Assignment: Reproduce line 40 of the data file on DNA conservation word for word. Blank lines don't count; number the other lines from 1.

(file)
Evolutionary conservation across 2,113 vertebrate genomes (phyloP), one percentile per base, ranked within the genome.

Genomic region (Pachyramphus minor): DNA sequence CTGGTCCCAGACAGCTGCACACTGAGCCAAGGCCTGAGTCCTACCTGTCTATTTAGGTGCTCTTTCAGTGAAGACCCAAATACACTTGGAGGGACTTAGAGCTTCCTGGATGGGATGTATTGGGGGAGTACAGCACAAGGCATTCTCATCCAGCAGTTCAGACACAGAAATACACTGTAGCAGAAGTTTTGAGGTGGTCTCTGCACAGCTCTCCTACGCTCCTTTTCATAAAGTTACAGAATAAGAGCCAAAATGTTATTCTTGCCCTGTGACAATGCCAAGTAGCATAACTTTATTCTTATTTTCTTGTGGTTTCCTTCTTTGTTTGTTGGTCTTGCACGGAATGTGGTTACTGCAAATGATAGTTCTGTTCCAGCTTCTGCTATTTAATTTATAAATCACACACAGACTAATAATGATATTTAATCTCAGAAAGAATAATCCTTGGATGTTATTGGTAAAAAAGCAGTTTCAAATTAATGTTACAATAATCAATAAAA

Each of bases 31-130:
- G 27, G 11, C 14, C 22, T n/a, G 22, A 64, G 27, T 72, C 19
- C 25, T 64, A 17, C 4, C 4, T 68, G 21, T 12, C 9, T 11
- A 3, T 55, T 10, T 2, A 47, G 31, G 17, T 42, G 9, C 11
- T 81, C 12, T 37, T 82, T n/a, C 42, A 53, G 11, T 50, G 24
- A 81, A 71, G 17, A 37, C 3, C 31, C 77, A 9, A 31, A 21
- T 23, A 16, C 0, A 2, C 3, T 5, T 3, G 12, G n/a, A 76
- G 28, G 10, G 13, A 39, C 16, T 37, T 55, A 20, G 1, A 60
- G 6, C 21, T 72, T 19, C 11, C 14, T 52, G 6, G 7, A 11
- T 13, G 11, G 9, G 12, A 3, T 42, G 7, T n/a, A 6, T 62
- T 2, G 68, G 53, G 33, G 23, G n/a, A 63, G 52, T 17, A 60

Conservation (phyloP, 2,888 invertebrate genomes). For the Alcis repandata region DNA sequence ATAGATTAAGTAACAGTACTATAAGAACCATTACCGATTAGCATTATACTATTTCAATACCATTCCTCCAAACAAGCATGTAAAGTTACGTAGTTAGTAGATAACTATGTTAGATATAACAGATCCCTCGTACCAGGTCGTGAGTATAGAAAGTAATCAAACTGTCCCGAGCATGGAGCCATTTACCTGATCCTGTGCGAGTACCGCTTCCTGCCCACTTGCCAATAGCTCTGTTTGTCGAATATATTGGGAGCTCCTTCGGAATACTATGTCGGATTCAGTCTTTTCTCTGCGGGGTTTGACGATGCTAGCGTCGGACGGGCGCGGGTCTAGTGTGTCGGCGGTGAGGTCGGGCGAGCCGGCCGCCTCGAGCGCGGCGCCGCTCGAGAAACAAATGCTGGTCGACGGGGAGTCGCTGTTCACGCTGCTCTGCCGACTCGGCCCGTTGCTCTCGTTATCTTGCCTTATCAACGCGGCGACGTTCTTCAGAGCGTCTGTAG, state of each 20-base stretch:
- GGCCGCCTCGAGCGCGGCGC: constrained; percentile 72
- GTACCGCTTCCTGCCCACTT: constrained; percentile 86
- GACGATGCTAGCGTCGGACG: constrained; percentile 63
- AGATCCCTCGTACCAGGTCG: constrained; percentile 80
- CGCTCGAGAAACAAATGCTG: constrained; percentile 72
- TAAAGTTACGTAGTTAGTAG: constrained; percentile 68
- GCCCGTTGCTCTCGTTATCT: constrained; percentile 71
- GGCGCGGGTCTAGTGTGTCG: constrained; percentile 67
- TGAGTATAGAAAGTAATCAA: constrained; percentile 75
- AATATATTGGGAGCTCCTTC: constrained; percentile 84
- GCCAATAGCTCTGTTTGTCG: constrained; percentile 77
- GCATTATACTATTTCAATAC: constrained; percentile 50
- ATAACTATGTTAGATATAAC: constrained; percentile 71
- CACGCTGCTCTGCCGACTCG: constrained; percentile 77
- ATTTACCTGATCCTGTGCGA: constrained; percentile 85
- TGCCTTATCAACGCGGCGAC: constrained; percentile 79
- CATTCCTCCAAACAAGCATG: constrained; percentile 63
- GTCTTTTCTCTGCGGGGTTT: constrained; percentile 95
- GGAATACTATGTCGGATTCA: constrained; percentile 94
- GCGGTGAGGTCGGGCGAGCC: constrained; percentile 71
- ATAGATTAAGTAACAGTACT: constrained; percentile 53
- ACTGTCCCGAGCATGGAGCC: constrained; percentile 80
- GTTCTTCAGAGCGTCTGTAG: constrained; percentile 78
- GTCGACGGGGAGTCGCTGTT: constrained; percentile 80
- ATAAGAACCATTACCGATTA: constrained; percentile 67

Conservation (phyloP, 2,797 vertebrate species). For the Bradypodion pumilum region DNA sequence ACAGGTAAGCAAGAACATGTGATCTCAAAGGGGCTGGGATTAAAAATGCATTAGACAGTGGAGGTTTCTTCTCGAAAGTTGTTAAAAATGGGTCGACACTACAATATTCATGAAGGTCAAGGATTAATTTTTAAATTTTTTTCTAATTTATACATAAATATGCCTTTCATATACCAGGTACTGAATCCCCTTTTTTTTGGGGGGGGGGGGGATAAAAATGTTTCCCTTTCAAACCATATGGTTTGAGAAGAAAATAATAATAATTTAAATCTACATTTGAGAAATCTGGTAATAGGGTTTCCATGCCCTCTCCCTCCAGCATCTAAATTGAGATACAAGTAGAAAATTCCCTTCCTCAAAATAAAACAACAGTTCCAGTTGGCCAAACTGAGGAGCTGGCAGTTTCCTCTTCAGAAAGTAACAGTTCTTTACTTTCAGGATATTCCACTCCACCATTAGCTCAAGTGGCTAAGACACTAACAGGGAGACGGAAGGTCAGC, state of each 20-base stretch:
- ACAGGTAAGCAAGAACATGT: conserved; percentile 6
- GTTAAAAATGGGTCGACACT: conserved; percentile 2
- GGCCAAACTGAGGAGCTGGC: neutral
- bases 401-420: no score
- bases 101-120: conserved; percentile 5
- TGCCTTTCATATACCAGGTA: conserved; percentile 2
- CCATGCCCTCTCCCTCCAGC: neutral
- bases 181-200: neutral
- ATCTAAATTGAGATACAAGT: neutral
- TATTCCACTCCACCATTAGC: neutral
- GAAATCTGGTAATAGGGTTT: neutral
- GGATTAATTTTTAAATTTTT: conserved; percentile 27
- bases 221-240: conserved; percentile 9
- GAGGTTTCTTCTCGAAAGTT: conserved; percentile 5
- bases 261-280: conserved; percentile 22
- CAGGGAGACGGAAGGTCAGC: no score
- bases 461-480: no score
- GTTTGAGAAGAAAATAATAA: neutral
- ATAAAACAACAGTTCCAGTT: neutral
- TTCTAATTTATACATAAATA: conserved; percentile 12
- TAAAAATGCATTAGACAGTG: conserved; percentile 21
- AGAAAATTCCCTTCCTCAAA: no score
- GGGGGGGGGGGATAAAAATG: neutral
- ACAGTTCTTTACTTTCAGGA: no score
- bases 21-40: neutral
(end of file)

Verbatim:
Conservation (phyloP, 2,797 vertebrate species). For the Bradypodion pumilum region DNA sequence ACAGGTAAGCAAGAACATGTGATCTCAAAGGGGCTGGGATTAAAAATGCATTAGACAGTGGAGGTTTCTTCTCGAAAGTTGTTAAAAATGGGTCGACACTACAATATTCATGAAGGTCAAGGATTAATTTTTAAATTTTTTTCTAATTTATACATAAATATGCCTTTCATATACCAGGTACTGAATCCCCTTTTTTTTGGGGGGGGGGGGGATAAAAATGTTTCCCTTTCAAACCATATGGTTTGAGAAGAAAATAATAATAATTTAAATCTACATTTGAGAAATCTGGTAATAGGGTTTCCATGCCCTCTCCCTCCAGCATCTAAATTGAGATACAAGTAGAAAATTCCCTTCCTCAAAATAAAACAACAGTTCCAGTTGGCCAAACTGAGGAGCTGGCAGTTTCCTCTTCAGAAAGTAACAGTTCTTTACTTTCAGGATATTCCACTCCACCATTAGCTCAAGTGGCTAAGACACTAACAGGGAGACGGAAGGTCAGC, state of each 20-base stretch: